The 9/11 blues
At any rate, here it is. Even though the actual date of 9/11 has not yet come, I am heartily sick of the commemorations that are streaming out of all our media. Maybe foreign newspapers, such as the Times of India (an excellent resource, btw), would offer relief, but I doubt it.
Don’t you know Dynes that thousands of people died there? Well, many people die every second, some of them unjustly. We don’t expect to find that fact being used as an excuse for muzzling honest opinion. But in the vast empire of 9/11 Piety things are different.
With three unnecessary wars, and a meltdown of the economy, the country went seriously off track. We were supposed to be engaged in a vast struggle against Terror, which had “declared war" on us. Instead, with George Bush in the lead--truly the Manchurian Candidate--we came as close to destroying ourselves as we could. 9/11 triggered this process, but we keep on repeating the mistakes made in the last ten years. Now we are supposed to commemorate those ten years as if all we need to do is mourn.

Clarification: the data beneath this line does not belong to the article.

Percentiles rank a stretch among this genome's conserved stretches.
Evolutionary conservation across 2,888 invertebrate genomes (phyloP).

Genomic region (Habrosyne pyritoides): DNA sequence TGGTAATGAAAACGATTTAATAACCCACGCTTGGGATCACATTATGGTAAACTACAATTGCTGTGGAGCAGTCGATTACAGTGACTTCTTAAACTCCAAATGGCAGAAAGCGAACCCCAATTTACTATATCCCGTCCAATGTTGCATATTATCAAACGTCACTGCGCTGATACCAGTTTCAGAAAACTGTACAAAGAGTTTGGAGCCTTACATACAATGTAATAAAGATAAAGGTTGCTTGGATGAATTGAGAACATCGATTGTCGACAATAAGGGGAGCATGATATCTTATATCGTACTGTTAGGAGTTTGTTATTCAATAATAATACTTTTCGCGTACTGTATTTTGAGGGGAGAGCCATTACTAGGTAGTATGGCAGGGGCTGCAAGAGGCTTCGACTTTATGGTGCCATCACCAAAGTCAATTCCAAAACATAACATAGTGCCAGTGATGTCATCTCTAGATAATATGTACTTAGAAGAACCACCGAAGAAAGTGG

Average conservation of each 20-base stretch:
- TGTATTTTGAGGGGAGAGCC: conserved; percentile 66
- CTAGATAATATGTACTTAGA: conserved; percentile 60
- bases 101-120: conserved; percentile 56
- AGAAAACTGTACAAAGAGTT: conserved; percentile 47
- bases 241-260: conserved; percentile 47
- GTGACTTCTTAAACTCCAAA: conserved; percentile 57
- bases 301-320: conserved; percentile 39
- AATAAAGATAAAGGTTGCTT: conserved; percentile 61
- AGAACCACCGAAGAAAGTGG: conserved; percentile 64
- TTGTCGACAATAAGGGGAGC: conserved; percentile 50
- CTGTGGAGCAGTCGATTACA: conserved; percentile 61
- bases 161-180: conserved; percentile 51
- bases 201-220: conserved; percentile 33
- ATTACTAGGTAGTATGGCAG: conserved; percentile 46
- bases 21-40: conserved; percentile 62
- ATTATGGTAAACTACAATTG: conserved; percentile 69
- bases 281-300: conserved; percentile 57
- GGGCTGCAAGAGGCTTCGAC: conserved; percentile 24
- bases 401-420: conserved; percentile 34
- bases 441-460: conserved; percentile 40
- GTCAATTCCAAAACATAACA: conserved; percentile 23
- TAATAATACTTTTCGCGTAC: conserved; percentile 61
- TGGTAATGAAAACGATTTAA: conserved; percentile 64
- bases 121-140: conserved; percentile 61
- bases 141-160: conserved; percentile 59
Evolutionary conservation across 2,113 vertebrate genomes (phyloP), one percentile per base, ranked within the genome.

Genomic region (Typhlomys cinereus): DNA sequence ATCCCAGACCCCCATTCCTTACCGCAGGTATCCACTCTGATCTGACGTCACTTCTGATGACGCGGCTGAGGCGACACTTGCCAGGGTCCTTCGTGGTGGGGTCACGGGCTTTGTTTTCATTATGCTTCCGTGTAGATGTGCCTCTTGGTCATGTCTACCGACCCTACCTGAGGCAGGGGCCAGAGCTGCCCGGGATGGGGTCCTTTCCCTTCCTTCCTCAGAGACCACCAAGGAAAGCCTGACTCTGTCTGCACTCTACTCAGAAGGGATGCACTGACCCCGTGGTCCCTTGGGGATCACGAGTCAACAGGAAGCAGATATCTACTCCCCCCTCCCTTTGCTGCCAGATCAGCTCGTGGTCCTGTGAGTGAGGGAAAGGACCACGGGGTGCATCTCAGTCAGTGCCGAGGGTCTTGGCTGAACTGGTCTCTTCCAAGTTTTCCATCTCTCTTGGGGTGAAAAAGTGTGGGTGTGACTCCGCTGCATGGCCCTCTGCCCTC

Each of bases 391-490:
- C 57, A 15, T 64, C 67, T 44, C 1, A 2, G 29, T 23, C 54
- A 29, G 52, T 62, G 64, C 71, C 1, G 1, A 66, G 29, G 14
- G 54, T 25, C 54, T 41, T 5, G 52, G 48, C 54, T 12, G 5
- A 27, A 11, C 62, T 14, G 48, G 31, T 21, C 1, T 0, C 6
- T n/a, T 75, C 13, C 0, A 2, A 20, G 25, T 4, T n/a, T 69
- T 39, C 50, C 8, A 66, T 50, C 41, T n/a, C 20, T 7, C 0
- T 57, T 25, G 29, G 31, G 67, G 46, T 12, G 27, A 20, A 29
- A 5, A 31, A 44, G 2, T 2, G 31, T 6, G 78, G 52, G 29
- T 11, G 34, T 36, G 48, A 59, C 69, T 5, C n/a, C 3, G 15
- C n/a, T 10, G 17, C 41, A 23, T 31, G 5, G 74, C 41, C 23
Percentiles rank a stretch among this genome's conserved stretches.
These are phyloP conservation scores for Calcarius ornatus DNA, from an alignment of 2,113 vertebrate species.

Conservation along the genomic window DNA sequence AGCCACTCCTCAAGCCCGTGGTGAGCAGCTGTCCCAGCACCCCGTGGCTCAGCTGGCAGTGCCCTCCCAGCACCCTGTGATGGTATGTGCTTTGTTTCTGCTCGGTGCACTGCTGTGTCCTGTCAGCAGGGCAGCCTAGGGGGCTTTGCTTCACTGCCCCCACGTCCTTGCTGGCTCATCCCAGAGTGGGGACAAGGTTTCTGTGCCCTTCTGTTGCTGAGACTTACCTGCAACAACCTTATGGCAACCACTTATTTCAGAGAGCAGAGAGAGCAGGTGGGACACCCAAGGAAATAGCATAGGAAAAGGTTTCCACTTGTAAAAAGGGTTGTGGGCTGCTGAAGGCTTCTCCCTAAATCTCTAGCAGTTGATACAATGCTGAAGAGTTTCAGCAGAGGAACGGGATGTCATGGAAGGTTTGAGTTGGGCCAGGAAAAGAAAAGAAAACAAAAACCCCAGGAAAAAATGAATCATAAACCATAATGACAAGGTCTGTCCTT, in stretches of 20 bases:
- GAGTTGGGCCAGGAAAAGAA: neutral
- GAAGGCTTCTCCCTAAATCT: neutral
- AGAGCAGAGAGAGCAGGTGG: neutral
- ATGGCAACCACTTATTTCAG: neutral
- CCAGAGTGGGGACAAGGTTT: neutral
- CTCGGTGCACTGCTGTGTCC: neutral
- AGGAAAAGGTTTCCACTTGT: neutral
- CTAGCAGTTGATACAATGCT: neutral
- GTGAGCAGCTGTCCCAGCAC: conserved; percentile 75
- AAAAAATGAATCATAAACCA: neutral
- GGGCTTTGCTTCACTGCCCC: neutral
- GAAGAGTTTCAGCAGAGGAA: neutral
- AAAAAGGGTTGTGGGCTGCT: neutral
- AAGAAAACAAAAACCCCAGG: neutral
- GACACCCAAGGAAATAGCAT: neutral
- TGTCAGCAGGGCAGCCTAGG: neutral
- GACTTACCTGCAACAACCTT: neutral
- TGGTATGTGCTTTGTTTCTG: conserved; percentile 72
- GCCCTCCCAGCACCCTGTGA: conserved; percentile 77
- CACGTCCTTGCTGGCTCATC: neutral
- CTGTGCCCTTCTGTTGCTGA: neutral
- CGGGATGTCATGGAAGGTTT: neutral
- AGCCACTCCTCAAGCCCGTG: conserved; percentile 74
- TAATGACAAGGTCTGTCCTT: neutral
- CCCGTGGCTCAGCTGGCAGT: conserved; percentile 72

The history of the site in lower Manhattan is both comic and tragic. Only one building is approaching completion, yet it already looks like a ruin, since no one can figure out how to cover over the vast wound in the lower floors.
On September 12 there will be closure (NOT), when two big square pits--holes in the ground--are dedicated. (A wag suggests the two square holes be named "Brad Pitt" and "Michael Pitt." But no matter.)
Here are some pertinent comments from Slate Magazine by the architectural critic Witold Rybczynski, dated Wednesday, Sept. 7, 2011.
“At New York's Sept. 11 Memorial, water-filled pits stand where the towers once were. Architect Michael Arad and landscape architect Peter Walker are credited with the design of the 9/11 memorial in New York City . . . [A]n unintentional third designer is Rudolph Giuliani, who as mayor supported the idea that the World Trade Center site was "hallowed ground" on which nothing should be built. By 2003, when a competition was held for the design of the memorial, the idea that the one-acre footprints of the twin towers should be preserved had hardened into a requirement. And that is what people will see on Sept. 12: two vast water-filled pits where the towers once stood.